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UN General Assembly–South Africa Pushes Back Against Weaponizing Aid for Ukraine

Mar. 24 (EIRNS)–Today was day two of an emergency UN General Assembly session, of a debate on what resolution text to pass on the topic of UN backing of humanitarian aid for Ukraine.
FLASH: The UN General Assembly approved Resolution ES11-2, titled “Humanitarian Consequences of the Aggression Against Ukraine,” by a vote of 140–yes, 5–no (Russia, Syria, Belarus, North Korea and Eritrea) and 38 abstentions, which included China. This vote is nearly the same as that of March 2, which was 141–yes, 5–no, and 35 abstentions, on a resolution to condemn Russia. 

The resolution approved today was put forward by Ukraine titled, “Humanitarian Consequences of the Aggression Against Ukraine.” It condemns Russia for creating the “dire” situation, pushes for humanitarian corridors, and the withdrawal of Russian troops. This resolution claims support of nearly 100 nations. A precursor to Ukraine’s resolution was a text circulated for the last two weeks by Mexico and France.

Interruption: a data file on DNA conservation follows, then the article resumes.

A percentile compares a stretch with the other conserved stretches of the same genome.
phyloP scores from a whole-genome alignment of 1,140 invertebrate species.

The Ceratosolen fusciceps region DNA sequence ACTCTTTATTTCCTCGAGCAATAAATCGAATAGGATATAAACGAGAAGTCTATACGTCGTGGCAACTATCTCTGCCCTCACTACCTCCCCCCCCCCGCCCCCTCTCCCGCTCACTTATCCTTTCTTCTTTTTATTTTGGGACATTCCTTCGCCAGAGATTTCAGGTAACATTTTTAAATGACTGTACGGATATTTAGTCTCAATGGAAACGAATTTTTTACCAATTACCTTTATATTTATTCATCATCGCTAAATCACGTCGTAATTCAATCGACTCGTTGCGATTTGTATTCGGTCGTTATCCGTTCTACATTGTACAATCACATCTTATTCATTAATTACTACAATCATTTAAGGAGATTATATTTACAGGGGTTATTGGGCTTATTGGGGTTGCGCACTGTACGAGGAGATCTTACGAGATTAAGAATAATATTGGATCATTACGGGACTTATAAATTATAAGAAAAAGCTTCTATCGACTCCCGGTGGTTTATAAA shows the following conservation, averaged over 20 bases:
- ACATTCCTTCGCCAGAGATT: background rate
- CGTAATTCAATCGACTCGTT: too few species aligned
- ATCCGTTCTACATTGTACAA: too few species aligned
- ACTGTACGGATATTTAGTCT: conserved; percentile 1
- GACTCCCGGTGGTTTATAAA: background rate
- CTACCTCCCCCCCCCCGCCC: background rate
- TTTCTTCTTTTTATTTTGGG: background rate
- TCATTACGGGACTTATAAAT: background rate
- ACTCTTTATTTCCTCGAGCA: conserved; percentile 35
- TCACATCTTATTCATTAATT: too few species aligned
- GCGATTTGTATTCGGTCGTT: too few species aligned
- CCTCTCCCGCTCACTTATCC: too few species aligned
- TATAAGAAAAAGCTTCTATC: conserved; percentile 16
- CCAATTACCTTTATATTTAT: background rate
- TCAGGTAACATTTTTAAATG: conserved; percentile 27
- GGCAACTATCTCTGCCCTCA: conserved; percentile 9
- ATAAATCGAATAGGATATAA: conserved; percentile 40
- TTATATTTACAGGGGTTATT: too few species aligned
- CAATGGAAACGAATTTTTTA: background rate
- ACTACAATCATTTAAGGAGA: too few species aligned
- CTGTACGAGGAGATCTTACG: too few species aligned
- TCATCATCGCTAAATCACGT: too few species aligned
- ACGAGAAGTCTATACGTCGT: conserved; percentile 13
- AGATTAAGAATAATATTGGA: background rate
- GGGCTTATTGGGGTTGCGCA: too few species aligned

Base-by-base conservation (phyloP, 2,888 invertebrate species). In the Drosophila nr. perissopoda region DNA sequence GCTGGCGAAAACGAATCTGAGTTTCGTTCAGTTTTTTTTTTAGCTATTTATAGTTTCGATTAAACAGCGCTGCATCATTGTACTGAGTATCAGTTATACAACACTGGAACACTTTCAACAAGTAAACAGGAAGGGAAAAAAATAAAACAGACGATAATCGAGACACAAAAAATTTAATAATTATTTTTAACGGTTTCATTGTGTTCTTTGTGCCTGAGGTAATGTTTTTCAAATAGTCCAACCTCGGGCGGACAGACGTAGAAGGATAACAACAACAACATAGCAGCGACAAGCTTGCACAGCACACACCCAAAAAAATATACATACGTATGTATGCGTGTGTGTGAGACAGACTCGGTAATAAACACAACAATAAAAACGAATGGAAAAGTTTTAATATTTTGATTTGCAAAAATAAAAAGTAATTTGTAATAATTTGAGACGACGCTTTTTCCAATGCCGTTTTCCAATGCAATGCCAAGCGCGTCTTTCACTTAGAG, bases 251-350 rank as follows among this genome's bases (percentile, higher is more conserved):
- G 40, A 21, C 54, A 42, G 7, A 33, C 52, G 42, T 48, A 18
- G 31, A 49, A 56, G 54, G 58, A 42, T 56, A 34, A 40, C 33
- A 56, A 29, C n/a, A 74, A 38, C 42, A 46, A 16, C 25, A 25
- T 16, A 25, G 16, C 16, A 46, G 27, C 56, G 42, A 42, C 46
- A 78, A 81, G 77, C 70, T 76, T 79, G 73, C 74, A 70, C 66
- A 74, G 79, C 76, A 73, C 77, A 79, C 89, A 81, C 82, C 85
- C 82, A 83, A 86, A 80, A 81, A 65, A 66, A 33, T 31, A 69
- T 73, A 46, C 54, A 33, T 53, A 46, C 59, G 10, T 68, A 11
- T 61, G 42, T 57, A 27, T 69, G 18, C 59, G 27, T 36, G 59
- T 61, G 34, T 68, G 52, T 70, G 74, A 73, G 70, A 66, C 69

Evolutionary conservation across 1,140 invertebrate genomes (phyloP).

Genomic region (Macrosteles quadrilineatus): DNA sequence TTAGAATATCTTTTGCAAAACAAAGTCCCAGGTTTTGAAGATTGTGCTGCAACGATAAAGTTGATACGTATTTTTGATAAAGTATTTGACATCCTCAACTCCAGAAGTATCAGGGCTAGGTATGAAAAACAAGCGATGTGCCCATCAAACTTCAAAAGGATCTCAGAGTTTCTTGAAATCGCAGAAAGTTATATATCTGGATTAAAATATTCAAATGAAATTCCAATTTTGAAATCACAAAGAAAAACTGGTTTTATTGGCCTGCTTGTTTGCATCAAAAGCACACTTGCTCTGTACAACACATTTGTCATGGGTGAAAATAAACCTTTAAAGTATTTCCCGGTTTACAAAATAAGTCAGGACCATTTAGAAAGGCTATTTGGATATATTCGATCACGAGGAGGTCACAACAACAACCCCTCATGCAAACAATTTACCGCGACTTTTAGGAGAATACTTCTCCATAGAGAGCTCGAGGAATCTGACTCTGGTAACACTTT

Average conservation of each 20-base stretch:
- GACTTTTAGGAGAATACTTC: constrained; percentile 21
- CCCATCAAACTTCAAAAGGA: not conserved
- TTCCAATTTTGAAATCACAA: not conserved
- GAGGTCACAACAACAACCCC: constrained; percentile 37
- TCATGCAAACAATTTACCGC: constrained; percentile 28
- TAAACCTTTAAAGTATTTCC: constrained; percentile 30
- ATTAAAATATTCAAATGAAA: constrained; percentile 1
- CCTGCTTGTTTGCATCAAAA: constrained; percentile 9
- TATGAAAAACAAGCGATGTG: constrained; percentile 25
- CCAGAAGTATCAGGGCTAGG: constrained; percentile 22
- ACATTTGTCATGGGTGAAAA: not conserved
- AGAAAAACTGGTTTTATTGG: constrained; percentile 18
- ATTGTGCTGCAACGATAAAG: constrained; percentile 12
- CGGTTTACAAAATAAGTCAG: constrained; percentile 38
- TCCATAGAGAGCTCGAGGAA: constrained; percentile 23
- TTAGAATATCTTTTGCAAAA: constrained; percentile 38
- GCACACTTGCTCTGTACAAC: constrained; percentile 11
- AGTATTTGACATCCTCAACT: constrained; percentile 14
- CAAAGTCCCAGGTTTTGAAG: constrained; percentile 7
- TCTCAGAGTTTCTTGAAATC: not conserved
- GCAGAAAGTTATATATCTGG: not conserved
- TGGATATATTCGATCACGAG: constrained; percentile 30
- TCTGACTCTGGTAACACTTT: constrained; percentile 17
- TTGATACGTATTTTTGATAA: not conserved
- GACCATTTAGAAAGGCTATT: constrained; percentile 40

South Africa has introduced an alternative text, entitled “Humanitarian Situation Emanating Out of the Conflict in Ukraine,” that does not identify Russia for condemnation.

A similar resolution to this one has been available in recent weeks, from Russia, which introduced it last evening in the UN Security Council (joined by Syria, Belarus and the DPRK), where, as was expected, it failed, given that any measure fails if it is vetoed by a member of the P-5, the five permanent members of the UNSC.